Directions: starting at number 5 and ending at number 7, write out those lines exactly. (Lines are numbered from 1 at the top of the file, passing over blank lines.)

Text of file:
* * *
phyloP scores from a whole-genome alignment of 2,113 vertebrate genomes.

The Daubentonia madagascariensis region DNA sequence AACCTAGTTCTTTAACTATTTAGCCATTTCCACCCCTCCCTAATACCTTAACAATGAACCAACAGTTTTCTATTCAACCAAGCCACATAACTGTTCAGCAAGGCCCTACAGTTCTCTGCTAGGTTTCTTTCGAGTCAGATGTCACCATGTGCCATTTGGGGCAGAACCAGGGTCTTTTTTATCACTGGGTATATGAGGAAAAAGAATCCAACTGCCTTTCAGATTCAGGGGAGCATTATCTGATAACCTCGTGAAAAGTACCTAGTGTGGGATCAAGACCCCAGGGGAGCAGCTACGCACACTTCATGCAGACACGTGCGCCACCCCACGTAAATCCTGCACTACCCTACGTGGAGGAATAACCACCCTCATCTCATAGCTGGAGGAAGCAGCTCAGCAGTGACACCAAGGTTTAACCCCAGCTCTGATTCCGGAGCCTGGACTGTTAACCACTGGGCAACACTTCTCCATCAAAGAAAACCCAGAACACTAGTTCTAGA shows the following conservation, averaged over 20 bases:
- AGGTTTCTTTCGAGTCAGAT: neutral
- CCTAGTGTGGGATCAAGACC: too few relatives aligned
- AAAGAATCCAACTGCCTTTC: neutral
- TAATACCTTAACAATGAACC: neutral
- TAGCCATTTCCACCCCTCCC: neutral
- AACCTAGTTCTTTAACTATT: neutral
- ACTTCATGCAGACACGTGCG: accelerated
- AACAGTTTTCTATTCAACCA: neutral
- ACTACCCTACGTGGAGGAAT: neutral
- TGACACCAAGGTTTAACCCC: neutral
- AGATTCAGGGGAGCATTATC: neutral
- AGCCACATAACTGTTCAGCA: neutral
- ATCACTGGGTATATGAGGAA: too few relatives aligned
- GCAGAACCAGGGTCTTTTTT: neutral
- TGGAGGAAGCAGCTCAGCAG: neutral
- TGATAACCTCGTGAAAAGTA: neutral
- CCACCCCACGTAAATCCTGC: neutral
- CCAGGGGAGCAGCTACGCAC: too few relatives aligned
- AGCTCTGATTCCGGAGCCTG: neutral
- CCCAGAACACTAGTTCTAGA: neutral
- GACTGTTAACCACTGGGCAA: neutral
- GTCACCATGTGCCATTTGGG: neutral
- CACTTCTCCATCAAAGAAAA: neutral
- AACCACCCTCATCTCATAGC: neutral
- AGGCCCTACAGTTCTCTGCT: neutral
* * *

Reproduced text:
- AAAGAATCCAACTGCCTTTC: neutral
- TAATACCTTAACAATGAACC: neutral
- TAGCCATTTCCACCCCTCCC: neutral